When I was 10 years old, I saw the Rocky Moun­tains of Colorado for the first time, their sil­hou­ettes against the set­ting sun, and I was awestruck. Years later I trav­elled to Alaska and drove a short way into De­nali na­tional park and pre­serve. When the af­ter­noon clouds parted to re­veal the majesty of De­nali’s sum­mit, my first in­cli­na­tion was to bow in won­der­ment. A year af­ter that I moved to Alaska, and be­gan train­ing my­self in the moun­taineer­ing skills I needed to ac­cess these sanc­tu­ar­ies that stand far from the vi­o­lence, speed and greed of so­ci­ety. John Muir, the Scot­tish-Amer­i­can nat­u­ral­ist, au­thor, philoso­pher and early wilder­ness-preser­va­tion ad­vo­cate, cap­tured my feel­ings pre­cisely: “I am los­ing pre­cious days. I am de­gen­er­at­ing into a ma­chine for mak­ing money. I am learn­ing noth­ing in this triv­ial world of men. I must break away and get out into the moun­tains to learn the news.”

A glacier is es­sen­tially sus­pended en­ergy, sus­pended force. It is, in a sense, life frozen in time. But now they are them­selves run­ning out of time. The planet’s ecosys­tems, pushed far be­yond their ca­pac­ity to adapt to hu­man-gen­er­ated trau­mas and stresses, are in a state of freefall. Just as I watched hun­dreds of years of time com­pressed into glacial ice flash be­fore my eyes in a mat­ter of sec­onds as I fell into the crevasse, swathes of the nat­u­ral world are, in the blink of a ge­o­log­i­cal eye, fall­ing into obliv­ion.

Modern life has com­pressed time and space. You can tra­verse the globe in a mat­ter of hours, or gain in­for­ma­tion in nanosec­onds. The price for this, along with ev­ery­thing we want, on de­mand, all the time, is a to­tal dis­con­nec­tion from the planet that sus­tains our lives.

I ven­ture into the wilds and into the moun­tains in large part to al­low space and time to stretch them­selves back to what they were. The fre­netic pace of con­tem­po­rary life is hav­ing a dev­as­tat­ing im­pact on this planet. Hu­mans have trans­formed more than half the ice-free land on Earth. We have changed the com­po­si­tion of the at­mos­phere and the chem­istry of the oceans from which we came. We now use more than half the planet’s read­ily ac­ces­si­ble fresh­wa­ter runoff, and the ma­jor­ity of the world’s ma­jor rivers have been ei­ther dammed or di­verted.

As a species, we now hang over the abyss of a geo­engi­neered fu­ture we have cre­ated for our­selves. At our in­sis­tence, our vo­ra­cious ap­petite is con­sum­ing na­ture it­self. We have re­fused to heed the warn­ings Earth has been send­ing, and there is no res­cue team on its way.

At the end of July 2017 I flew to Alaska’s north­ern shore. A cou­ple of days af­ter my ar­rival I took a morn­ing walk along the Arc­tic Ocean. The only thing that was a con­stant was the shore be­neath my boots and the crunch­ing sound of the tiny stones as I walked. Up here, only 1,300 miles from the north pole, the sun never sets in sum­mer, and time stretches un­til it loses its mean­ing.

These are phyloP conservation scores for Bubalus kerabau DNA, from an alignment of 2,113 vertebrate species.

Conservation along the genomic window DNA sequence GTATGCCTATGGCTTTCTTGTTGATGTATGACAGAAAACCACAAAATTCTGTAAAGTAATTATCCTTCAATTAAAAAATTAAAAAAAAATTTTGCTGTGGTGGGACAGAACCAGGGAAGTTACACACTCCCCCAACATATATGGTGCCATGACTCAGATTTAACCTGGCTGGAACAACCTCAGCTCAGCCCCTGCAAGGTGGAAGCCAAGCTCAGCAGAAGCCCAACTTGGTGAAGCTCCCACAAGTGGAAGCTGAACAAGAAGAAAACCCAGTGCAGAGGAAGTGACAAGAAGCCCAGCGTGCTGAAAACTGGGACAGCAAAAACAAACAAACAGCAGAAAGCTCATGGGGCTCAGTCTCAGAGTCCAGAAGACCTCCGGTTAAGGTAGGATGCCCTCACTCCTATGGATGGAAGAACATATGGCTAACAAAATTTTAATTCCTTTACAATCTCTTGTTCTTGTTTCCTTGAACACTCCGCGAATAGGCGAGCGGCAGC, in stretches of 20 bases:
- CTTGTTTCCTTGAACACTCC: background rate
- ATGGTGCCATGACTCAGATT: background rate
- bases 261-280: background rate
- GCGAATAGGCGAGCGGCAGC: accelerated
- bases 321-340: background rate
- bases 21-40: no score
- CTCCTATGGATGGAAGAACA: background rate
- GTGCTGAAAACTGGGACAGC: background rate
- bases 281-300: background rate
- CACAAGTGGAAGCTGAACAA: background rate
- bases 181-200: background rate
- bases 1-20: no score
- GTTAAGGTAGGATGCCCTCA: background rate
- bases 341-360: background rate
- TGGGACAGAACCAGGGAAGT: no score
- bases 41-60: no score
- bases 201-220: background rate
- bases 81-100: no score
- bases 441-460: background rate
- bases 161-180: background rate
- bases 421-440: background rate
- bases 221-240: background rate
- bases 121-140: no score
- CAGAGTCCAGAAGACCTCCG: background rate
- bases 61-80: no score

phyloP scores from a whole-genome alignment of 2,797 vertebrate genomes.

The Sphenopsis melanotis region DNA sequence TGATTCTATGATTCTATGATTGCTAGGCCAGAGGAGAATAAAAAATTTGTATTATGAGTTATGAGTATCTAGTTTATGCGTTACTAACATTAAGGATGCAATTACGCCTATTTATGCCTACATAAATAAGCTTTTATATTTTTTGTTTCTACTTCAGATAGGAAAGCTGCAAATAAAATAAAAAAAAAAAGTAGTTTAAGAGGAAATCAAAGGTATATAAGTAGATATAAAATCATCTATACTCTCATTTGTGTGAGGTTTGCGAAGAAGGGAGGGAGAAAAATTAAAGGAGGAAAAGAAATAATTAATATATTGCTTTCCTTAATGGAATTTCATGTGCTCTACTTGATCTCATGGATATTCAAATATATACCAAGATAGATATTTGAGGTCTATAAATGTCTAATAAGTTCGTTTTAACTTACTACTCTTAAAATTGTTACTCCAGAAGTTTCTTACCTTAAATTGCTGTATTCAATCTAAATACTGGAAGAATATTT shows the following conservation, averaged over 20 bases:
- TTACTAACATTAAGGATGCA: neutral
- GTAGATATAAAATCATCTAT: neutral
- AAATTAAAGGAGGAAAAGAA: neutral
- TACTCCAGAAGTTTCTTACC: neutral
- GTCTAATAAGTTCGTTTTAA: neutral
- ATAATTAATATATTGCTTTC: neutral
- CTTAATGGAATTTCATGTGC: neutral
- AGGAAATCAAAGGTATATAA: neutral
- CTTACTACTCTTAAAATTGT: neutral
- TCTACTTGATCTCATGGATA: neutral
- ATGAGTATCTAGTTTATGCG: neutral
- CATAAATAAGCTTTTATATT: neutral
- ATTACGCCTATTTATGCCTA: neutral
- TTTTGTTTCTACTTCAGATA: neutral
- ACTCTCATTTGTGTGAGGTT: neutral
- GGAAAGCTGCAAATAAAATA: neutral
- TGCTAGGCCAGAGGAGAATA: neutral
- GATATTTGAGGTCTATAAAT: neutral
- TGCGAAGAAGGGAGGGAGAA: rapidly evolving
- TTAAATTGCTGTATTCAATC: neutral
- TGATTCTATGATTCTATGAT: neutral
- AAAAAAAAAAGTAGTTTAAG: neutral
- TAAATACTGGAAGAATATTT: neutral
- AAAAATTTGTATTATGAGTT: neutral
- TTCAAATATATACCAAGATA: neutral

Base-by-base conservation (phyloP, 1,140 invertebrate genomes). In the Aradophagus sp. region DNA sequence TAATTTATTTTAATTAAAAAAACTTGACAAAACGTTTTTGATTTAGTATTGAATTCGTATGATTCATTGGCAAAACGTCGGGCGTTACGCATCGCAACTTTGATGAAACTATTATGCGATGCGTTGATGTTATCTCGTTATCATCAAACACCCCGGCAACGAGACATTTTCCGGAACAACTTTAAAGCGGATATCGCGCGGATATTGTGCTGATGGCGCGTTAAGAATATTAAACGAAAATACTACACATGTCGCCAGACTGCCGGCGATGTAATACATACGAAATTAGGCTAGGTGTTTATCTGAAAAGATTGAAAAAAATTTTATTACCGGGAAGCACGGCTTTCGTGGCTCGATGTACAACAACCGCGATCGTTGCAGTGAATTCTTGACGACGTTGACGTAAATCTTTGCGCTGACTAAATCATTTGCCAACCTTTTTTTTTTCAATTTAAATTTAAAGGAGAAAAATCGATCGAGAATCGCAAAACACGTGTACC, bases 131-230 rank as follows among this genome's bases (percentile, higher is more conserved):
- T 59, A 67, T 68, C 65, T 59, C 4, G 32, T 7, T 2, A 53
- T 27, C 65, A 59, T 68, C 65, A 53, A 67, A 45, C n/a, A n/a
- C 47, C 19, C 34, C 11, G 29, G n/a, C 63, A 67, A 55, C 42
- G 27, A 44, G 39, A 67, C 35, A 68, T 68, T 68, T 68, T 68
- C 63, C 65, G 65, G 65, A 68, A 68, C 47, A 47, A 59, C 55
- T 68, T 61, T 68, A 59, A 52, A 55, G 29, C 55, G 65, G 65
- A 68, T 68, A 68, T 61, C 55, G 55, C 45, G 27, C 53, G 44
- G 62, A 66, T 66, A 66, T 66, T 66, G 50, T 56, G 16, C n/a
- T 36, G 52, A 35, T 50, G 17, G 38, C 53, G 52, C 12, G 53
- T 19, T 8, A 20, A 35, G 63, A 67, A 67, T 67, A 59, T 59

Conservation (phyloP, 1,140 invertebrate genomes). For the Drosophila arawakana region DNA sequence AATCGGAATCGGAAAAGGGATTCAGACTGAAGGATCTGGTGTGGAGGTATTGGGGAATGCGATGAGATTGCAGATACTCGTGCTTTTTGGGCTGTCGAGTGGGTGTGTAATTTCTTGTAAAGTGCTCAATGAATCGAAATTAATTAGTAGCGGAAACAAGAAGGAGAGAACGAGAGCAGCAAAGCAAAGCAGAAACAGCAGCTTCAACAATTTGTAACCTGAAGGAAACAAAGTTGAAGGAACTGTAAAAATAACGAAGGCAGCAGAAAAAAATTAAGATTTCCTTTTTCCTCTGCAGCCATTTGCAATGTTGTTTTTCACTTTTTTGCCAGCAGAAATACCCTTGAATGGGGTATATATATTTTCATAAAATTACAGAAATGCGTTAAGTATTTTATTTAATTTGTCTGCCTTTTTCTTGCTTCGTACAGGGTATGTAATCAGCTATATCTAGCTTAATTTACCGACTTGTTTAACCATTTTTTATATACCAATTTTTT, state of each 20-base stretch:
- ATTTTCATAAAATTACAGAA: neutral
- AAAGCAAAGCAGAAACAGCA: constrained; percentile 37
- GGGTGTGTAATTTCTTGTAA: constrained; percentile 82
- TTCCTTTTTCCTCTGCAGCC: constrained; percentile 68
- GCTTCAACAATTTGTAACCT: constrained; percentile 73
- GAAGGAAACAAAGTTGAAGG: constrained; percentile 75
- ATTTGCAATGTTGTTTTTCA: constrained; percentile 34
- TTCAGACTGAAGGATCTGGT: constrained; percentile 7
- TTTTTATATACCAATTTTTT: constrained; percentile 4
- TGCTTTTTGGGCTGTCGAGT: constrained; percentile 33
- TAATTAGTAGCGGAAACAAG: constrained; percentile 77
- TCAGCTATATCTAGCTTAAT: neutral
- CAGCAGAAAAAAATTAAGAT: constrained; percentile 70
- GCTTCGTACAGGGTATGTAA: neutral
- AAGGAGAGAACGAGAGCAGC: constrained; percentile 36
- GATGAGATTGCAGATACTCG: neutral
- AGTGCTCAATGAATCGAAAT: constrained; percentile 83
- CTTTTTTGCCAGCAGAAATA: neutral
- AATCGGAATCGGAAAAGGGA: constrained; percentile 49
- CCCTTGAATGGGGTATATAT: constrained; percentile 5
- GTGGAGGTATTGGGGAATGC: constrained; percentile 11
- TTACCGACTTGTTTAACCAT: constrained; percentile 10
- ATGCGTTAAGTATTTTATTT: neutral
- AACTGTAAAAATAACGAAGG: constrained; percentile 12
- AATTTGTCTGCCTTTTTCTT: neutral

Utqi­agvik (for­merly known as Bar­row), one of sev­eral an­cient vil­lages in the area, is the north­ern­most in­cor­po­rated point in the US. The indige­nous peo­ple here, the Iñu­piat, have learned to live on the edge of the tun­dra and the seas, with the whales, the birds and the ice floes.

I met 55-year-old Marvin Kanayu­rak, who was born and raised here, as were his par­ents. He is a whaler and vol­un­teers do­ing res­cues. He tells me how there used to be pres­sure ridges in the sea ice (formed when two ice floes are forced to­gether) dur­ing the win­ter that were 50 or even 60 feet high, but now they are “lucky” to find any even 20 feet tall. Head­ing out across the ice to find open wa­ter in the spring used to take them two weeks of plot­ting and mak­ing a trail. Now it takes them only a cou­ple of days be­cause the open wa­ter is so much closer.

Kanayu­rak had told me that he was a vol­un­teer gravedig­ger. The per­mafrost used to be 10-12 inches be­low the sur­face, so it would take three days of chip­ping with an ice pick to dig a grave. Now the per­mafrost is sev­eral feet be­low the sur­face, and softer, so he can dig a grave in a few hours.

Per­mafrost is a layer of ground that is con­tin­u­ously frozen for a pe­riod of two years or more. It con­tains dead plants that ab­sorbed CO2 from the at­mos­phere cen­turies ago, and then froze be­fore de­com­pos­ing. When it thaws, mi­cro­bial ac­tiv­ity con­verts a large por­tion of that or­ganic ma­te­rial into meth­ane and CO2, which is re­leased back into the at­mos­phere. Ac­cord­ing to a Nasa re­port, over hun­dreds of mil­len­nia, “Arc­tic per­mafrost soils have ac­cu­mu­lated vast stores of or­ganic car­bon” – an es­ti­mated 1,400-1,850 gi­ga­tonnes, com­pared to